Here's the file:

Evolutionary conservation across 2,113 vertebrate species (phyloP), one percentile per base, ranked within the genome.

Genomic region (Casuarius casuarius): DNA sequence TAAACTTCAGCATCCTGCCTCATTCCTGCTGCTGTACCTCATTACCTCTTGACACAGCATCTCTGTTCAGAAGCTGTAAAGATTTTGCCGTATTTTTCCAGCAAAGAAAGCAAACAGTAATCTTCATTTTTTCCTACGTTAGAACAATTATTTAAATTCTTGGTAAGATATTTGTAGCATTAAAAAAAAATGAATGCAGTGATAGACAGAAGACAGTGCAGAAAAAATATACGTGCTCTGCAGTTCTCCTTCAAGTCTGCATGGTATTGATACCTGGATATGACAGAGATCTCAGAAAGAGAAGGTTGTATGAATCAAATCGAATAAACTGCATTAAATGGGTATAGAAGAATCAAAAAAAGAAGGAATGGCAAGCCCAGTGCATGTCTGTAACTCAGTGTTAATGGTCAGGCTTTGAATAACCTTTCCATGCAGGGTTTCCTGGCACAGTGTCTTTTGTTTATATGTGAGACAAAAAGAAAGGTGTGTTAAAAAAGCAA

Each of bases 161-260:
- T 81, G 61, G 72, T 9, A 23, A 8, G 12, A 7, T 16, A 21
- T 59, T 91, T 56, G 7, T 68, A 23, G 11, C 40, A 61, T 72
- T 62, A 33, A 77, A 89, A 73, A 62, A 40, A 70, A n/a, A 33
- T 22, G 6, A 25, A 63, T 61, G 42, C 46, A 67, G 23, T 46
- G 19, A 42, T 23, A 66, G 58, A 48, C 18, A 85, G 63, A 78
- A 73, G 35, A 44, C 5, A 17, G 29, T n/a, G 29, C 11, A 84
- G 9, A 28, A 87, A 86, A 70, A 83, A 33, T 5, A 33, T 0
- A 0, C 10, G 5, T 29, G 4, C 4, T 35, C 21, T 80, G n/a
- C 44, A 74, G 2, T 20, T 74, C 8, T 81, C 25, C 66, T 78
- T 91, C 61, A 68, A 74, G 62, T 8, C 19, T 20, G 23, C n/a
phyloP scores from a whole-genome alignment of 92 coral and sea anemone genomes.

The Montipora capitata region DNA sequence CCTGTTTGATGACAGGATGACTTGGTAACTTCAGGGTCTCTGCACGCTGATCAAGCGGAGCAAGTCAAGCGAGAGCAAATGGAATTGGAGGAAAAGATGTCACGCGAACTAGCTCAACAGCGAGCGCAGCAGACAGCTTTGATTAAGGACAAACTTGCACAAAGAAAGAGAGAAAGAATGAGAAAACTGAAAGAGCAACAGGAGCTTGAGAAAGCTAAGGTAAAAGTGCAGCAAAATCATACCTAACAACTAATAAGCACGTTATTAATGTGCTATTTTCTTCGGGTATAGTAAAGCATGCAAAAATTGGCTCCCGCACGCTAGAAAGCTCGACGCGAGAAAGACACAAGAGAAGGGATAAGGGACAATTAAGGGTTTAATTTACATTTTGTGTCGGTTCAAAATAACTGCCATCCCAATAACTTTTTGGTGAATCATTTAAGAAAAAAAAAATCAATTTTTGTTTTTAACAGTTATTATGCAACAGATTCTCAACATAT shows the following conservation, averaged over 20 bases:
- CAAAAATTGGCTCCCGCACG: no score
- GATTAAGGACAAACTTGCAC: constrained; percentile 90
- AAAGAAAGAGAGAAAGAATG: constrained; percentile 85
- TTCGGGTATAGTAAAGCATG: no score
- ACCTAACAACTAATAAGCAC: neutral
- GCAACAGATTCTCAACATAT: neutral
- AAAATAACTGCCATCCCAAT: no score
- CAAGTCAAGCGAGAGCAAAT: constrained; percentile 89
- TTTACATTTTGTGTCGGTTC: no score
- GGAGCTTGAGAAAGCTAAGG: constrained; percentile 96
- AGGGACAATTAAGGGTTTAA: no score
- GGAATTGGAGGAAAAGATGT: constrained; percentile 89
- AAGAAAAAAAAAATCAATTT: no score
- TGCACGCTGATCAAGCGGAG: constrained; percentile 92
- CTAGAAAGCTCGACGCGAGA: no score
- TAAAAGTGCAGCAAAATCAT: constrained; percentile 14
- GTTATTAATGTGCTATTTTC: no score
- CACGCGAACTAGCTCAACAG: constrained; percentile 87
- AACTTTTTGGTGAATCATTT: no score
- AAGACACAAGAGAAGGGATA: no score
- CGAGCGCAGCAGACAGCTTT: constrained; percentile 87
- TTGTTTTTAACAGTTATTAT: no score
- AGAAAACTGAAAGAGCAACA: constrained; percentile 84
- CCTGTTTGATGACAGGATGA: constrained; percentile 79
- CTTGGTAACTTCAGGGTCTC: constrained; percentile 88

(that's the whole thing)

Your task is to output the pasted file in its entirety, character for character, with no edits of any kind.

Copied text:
Evolutionary conservation across 2,113 vertebrate species (phyloP), one percentile per base, ranked within the genome.

Genomic region (Casuarius casuarius): DNA sequence TAAACTTCAGCATCCTGCCTCATTCCTGCTGCTGTACCTCATTACCTCTTGACACAGCATCTCTGTTCAGAAGCTGTAAAGATTTTGCCGTATTTTTCCAGCAAAGAAAGCAAACAGTAATCTTCATTTTTTCCTACGTTAGAACAATTATTTAAATTCTTGGTAAGATATTTGTAGCATTAAAAAAAAATGAATGCAGTGATAGACAGAAGACAGTGCAGAAAAAATATACGTGCTCTGCAGTTCTCCTTCAAGTCTGCATGGTATTGATACCTGGATATGACAGAGATCTCAGAAAGAGAAGGTTGTATGAATCAAATCGAATAAACTGCATTAAATGGGTATAGAAGAATCAAAAAAAGAAGGAATGGCAAGCCCAGTGCATGTCTGTAACTCAGTGTTAATGGTCAGGCTTTGAATAACCTTTCCATGCAGGGTTTCCTGGCACAGTGTCTTTTGTTTATATGTGAGACAAAAAGAAAGGTGTGTTAAAAAAGCAA

Each of bases 161-260:
- T 81, G 61, G 72, T 9, A 23, A 8, G 12, A 7, T 16, A 21
- T 59, T 91, T 56, G 7, T 68, A 23, G 11, C 40, A 61, T 72
- T 62, A 33, A 77, A 89, A 73, A 62, A 40, A 70, A n/a, A 33
- T 22, G 6, A 25, A 63, T 61, G 42, C 46, A 67, G 23, T 46
- G 19, A 42, T 23, A 66, G 58, A 48, C 18, A 85, G 63, A 78
- A 73, G 35, A 44, C 5, A 17, G 29, T n/a, G 29, C 11, A 84
- G 9, A 28, A 87, A 86, A 70, A 83, A 33, T 5, A 33, T 0
- A 0, C 10, G 5, T 29, G 4, C 4, T 35, C 21, T 80, G n/a
- C 44, A 74, G 2, T 20, T 74, C 8, T 81, C 25, C 66, T 78
- T 91, C 61, A 68, A 74, G 62, T 8, C 19, T 20, G 23, C n/a
phyloP scores from a whole-genome alignment of 92 coral and sea anemone genomes.

The Montipora capitata region DNA sequence CCTGTTTGATGACAGGATGACTTGGTAACTTCAGGGTCTCTGCACGCTGATCAAGCGGAGCAAGTCAAGCGAGAGCAAATGGAATTGGAGGAAAAGATGTCACGCGAACTAGCTCAACAGCGAGCGCAGCAGACAGCTTTGATTAAGGACAAACTTGCACAAAGAAAGAGAGAAAGAATGAGAAAACTGAAAGAGCAACAGGAGCTTGAGAAAGCTAAGGTAAAAGTGCAGCAAAATCATACCTAACAACTAATAAGCACGTTATTAATGTGCTATTTTCTTCGGGTATAGTAAAGCATGCAAAAATTGGCTCCCGCACGCTAGAAAGCTCGACGCGAGAAAGACACAAGAGAAGGGATAAGGGACAATTAAGGGTTTAATTTACATTTTGTGTCGGTTCAAAATAACTGCCATCCCAATAACTTTTTGGTGAATCATTTAAGAAAAAAAAAATCAATTTTTGTTTTTAACAGTTATTATGCAACAGATTCTCAACATAT shows the following conservation, averaged over 20 bases:
- CAAAAATTGGCTCCCGCACG: no score
- GATTAAGGACAAACTTGCAC: constrained; percentile 90
- AAAGAAAGAGAGAAAGAATG: constrained; percentile 85
- TTCGGGTATAGTAAAGCATG: no score
- ACCTAACAACTAATAAGCAC: neutral
- GCAACAGATTCTCAACATAT: neutral
- AAAATAACTGCCATCCCAAT: no score
- CAAGTCAAGCGAGAGCAAAT: constrained; percentile 89
- TTTACATTTTGTGTCGGTTC: no score
- GGAGCTTGAGAAAGCTAAGG: constrained; percentile 96
- AGGGACAATTAAGGGTTTAA: no score
- GGAATTGGAGGAAAAGATGT: constrained; percentile 89
- AAGAAAAAAAAAATCAATTT: no score
- TGCACGCTGATCAAGCGGAG: constrained; percentile 92
- CTAGAAAGCTCGACGCGAGA: no score
- TAAAAGTGCAGCAAAATCAT: constrained; percentile 14
- GTTATTAATGTGCTATTTTC: no score
- CACGCGAACTAGCTCAACAG: constrained; percentile 87
- AACTTTTTGGTGAATCATTT: no score
- AAGACACAAGAGAAGGGATA: no score
- CGAGCGCAGCAGACAGCTTT: constrained; percentile 87
- TTGTTTTTAACAGTTATTAT: no score
- AGAAAACTGAAAGAGCAACA: constrained; percentile 84
- CCTGTTTGATGACAGGATGA: constrained; percentile 79
- CTTGGTAACTTCAGGGTCTC: constrained; percentile 88